If you’ve got a list and you want to choose a random element from it uniformly, you can do
local random = Random.new()
...
local function pickRandom(list)
return list[random:NextInteger(1, #list)]
end
...
local picked_item = pickRandom(item_list)
If you’ve got a dictionary of items to item weights, you can pick a random item from that dictionary, weighted according to the associated weight, like this:
local item_weights = {
A = 1,
B = 5,
C = 10,
}
local function table_sum(list)
local result = 0
for _, value in pairs(list) do
result = result + value
end
return result
end
local function pick_random_weighted(dict_item_weight)
local weights_sum = table_sum(dict_item_weight)
local picked_index = random:NextInteger(1, weights_sum)
local picked_item
Figure out which item and weight interval the picked index lies in
local interval_start = 0
for item, weight in pairs(dict_item_weight) do
local interval_end = interval_start + weight Update the weight interval
Check if this item is in the weight interval...
if picked_index > interval_start and picked_index <= interval_end then
picked_item = item  ... if so, pick it...
break  ... and stop looking.
end
interval_start = interval_end Update the weight interval
end
return picked_item
end
This is how you call the function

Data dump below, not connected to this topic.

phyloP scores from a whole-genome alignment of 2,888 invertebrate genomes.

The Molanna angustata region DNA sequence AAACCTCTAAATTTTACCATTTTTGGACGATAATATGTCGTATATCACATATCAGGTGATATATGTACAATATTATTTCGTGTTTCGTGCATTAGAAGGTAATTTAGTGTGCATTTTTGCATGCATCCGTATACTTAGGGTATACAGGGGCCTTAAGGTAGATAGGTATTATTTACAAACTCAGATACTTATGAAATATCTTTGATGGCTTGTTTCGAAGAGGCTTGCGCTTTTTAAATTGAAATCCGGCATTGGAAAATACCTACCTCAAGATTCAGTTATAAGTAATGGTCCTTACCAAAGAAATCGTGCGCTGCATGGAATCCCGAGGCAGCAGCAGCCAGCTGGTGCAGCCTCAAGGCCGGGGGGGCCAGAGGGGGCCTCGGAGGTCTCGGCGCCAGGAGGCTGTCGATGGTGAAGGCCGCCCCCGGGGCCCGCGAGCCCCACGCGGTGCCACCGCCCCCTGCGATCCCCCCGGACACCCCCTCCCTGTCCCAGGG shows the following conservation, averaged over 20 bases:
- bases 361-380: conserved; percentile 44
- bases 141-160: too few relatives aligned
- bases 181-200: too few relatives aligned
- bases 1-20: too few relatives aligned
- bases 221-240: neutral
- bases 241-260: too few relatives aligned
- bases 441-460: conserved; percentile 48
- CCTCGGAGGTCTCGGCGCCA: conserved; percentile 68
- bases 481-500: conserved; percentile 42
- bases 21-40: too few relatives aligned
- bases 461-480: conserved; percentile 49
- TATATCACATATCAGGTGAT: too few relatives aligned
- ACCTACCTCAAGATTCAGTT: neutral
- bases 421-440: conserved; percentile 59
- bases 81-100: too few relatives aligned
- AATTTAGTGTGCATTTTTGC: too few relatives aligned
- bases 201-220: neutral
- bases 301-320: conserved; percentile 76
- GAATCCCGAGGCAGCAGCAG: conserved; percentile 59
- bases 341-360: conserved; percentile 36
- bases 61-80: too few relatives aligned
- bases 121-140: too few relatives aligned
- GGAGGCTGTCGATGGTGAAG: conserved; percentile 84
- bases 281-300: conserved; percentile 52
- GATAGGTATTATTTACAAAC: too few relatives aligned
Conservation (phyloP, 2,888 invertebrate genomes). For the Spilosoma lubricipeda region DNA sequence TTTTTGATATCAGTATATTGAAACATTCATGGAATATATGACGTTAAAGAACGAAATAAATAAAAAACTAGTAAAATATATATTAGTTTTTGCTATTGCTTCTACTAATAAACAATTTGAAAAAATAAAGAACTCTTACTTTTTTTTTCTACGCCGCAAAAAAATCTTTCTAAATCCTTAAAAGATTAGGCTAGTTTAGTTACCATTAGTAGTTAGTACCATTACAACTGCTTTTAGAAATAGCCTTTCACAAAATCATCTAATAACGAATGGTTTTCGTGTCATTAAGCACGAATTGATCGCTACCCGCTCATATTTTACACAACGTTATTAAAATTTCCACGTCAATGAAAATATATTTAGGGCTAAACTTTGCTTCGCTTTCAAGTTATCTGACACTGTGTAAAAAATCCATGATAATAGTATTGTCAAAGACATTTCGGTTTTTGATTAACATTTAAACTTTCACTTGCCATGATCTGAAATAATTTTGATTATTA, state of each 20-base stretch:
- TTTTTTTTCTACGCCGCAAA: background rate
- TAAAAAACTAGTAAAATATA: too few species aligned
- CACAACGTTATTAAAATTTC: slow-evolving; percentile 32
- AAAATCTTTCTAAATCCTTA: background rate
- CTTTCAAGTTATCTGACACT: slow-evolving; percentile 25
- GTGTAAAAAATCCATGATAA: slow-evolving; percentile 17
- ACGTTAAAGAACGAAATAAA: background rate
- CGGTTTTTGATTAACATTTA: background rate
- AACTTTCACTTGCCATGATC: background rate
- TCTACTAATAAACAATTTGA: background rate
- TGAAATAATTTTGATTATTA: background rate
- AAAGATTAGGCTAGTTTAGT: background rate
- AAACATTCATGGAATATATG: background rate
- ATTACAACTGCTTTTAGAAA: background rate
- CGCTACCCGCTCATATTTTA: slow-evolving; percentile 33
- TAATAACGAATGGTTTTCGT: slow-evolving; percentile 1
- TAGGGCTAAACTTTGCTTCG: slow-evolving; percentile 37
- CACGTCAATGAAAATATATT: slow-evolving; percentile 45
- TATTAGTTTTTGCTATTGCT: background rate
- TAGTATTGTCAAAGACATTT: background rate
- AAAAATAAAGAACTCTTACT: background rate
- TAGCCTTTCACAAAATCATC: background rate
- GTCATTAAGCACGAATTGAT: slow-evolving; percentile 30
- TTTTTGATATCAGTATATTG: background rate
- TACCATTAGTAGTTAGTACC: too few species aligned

pick_random_weighted(item_weights)  Prints something like 'C' (usually 'C', since it's the most common)
You might want to know the chance that something gets picked:
local function get_weighted_chance(dict_item_weight, item)
local weights_sum = table_sum(dict_item_weight)
local item_weight = dict_item_weight[item]
return item_weight/weights_sum
end
And you can test that it actually works as expected like this:
Count how many times each item gets picked
local picked_counts = {}
for _ = 1, 100000 do
local picked = pick_random_weighted(item_weights)
picked_counts[picked] = (picked_counts[picked] or 0) + 1
end
Print how often each item was picked
for k, v in pairs(picked_counts) do
print( ("%s: %d/100000\t(%.0f%%)"):format(tostring(k), v, get_weighted_chance(item_weights, k) * 100) )
end
Which outputs something like


A: 6387/100000 
(6%) 
B: 31198/100000 
(31%) 
C: 62415/100000 
(62%) 
Since A has a weight of 1 and the weight sum is 16 it should have a 1/16=6.25%
chance of being picked, so everything seems to work.